FIGURE 7: Circadian clock model shows robustness of oscillations to stochastic fluctuations. (a) Model of two proteins, A and R, translated from corresponding mRNA and transcribed from the corresponding genes (Prm A/R). Protein A is an activator that binds to the promoter of both genes and increases their transcription. Protein R acts as a repressor that binds to A and catalyzes its degradation. All proteins and mRNA also undergo spontaneous degradation with a specific lifetime (dashed arrows). (b) Growth of A copy numbers (dashed) peaks and then decreases as it is depleted by repressor R. Initially most R molecules are present in the AR complex, but the number of unbound R molecules increases as A is degraded. Next, the free R peaks and then begins to decrease because not enough A is present to promote its transcription at a rate that is greater than its rate of spontaneous degradation. The cycle then restarts, with the ODE solution producing highly regular oscillations of 25.2 s between A peaks and a 6 s lag between A and R peaks. The stochastic single-particle simulator Smoldyn produces noisier oscillations, but the average behavior is very comparable to the deterministic ODE model, with peak oscillations at 25.9 s and a 6.1 s lag between A and R peaks. (c) After localization of the promoters to the cell center and slowing of DA from 10 to 2 μm2/s, the A molecules become more concentrated in the cell center (red vs. green), which leads to noticeably faster oscillations relative to the nonspatial solution (blue).

We find that with the addition of space to the model, with all species diffusing at D = 10 μm2/s, the oscillation times show no real significant differences in single-particle or deterministic solutions relative to the nonspatial model (Supplemental Table S6). To quantitatively compare the kinetics across all models, we cannot use simple steady-state values due to the oscillations. These time-dependent oscillations are nearly perfectly regular in the deterministic models, but are quite imperfect (although recurring) in all stochastic and single-particle methods (Figure 7b). We therefore measure the average time interval between peaks in the expression of A and the lag time between the appearance of a peak in A expression followed by a peak in R (see Materials and Methods). The similar results across all methods show how with relatively small spatial dimensions (sphere of R = 1 μm), purely 3D reactions, and all species diffusing at the same D = 10 μm2/s, no spatial dependence was distinguishable.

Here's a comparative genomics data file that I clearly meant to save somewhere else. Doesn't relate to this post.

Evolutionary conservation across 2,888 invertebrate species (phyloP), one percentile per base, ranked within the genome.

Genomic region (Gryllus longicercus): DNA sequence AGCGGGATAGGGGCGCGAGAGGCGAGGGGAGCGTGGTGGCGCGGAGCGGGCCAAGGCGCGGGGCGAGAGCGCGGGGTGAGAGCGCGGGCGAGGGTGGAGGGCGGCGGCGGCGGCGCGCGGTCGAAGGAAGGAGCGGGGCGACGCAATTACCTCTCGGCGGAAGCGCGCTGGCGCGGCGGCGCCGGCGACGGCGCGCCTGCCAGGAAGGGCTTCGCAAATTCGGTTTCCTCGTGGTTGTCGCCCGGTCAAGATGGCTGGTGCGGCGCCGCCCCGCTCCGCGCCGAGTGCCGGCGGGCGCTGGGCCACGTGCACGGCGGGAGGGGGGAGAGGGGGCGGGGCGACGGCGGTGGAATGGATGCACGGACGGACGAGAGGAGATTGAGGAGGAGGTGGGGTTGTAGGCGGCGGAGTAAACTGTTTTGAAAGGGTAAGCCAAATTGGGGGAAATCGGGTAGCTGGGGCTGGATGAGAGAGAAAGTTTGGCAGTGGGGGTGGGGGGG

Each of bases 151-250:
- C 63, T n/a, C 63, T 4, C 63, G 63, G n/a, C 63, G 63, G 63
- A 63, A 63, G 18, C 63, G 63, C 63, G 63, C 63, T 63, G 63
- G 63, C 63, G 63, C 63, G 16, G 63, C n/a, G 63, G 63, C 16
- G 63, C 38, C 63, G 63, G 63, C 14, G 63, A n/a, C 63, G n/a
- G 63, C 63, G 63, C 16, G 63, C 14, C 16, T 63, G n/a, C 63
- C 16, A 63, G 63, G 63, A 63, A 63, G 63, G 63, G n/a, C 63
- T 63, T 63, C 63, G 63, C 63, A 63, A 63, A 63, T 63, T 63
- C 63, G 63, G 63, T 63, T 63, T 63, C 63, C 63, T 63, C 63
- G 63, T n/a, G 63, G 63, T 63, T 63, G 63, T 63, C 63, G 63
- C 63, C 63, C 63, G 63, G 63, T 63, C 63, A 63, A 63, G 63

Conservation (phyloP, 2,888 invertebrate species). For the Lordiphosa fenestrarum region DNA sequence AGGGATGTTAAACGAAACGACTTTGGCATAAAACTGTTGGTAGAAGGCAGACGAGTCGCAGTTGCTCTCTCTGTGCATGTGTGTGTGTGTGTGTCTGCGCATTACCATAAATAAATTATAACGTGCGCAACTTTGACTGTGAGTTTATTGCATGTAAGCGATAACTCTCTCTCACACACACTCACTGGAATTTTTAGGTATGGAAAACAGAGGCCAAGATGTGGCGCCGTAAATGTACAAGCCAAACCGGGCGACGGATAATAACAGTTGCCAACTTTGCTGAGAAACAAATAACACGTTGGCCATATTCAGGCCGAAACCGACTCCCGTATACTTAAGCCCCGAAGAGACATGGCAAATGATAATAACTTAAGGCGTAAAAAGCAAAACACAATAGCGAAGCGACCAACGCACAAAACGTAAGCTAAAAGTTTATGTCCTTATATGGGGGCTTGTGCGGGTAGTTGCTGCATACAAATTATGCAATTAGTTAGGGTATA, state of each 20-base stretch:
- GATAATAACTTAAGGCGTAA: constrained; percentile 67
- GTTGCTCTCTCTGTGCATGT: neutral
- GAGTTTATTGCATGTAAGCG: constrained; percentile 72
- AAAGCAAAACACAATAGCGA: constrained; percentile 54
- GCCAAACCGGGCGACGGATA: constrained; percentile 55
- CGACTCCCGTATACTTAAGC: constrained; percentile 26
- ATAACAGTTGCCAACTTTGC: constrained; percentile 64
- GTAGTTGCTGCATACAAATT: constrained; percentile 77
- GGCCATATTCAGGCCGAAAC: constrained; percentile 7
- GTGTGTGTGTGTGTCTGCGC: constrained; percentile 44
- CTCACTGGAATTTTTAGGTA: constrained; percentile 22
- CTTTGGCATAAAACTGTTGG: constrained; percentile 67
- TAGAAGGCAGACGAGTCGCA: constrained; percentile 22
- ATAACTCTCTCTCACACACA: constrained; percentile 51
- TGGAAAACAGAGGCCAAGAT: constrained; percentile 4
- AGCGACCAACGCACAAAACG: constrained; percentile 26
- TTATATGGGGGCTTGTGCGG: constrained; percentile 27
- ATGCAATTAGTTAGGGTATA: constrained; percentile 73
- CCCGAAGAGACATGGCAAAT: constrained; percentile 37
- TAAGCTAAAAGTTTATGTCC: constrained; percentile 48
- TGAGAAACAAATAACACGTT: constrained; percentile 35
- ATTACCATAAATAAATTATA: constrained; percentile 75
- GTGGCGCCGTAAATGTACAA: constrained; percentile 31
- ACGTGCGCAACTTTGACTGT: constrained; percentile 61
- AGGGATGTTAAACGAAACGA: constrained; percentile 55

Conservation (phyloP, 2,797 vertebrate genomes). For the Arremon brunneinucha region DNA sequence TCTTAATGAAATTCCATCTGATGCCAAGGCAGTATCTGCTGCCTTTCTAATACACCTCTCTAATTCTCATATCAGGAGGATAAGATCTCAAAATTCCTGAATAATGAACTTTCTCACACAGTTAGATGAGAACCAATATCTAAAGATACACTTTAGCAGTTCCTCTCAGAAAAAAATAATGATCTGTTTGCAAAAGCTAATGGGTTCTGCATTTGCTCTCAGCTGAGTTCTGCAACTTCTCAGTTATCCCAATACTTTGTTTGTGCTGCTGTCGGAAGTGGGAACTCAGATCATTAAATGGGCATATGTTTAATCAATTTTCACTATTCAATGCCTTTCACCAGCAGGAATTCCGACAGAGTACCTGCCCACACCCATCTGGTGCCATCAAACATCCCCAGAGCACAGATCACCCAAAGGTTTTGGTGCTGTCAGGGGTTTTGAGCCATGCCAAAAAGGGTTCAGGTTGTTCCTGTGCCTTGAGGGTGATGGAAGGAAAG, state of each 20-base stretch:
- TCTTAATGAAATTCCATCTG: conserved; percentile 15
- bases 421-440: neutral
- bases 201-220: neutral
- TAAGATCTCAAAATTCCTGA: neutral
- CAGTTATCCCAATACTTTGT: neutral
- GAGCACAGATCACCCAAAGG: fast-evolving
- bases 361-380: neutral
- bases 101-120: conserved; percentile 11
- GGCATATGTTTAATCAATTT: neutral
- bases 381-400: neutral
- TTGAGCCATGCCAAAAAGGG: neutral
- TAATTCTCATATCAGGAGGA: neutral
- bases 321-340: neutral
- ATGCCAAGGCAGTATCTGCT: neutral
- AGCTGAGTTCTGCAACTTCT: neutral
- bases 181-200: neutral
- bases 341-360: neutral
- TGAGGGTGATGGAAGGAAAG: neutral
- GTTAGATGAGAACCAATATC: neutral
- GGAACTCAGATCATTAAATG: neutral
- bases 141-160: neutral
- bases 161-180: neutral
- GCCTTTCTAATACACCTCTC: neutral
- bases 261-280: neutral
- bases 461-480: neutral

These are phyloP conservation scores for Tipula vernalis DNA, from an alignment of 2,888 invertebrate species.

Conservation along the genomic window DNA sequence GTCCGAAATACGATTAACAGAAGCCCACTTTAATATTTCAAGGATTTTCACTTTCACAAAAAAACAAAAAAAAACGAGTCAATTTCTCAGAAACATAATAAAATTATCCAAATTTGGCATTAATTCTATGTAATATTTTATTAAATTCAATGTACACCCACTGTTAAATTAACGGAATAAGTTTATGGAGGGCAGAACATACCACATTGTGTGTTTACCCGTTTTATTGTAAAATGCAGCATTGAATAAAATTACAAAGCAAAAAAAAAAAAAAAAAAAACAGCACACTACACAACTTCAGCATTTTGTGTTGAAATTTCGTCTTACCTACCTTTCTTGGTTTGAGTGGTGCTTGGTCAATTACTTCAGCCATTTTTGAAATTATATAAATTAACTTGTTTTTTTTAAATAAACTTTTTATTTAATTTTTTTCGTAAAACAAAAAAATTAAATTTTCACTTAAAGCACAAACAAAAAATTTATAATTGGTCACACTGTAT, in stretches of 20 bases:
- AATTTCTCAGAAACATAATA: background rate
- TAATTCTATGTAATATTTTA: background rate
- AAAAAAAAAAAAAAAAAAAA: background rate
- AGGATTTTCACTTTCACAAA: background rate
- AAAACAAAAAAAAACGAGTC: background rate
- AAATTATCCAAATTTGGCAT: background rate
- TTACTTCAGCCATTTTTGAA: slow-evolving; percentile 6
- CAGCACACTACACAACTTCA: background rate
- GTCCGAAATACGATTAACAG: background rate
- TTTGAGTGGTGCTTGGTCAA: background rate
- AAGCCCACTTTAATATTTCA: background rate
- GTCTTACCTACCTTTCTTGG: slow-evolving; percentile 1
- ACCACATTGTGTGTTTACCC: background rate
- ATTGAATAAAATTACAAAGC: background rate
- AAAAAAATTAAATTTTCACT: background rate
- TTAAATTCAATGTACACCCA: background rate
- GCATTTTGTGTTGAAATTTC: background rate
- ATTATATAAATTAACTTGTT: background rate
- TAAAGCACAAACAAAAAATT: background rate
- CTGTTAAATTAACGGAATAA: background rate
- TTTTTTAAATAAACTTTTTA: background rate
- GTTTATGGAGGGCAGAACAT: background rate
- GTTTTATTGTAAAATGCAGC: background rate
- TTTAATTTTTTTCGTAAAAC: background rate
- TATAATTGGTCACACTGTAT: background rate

The lack of any significant spatial dependence is somewhat surprising because we pushed the reaction rates into the strongly diffusion-influenced regime. The model was actually formulated to describe the slow oscillations of gene expression regulation, with all rates reported in units of hr–1, rendering diffusion times irrelevant. Here, we chose to accelerate the rates by a factor of 3600 (from hr–1 to s–1) due to the computational expense of simulating spatial models with explicit diffusion. This result overall indicates that the reactants still mixed faster than any spatial inhomogeneities could emerge, preventing deviations between spatial and nonspatial simulations.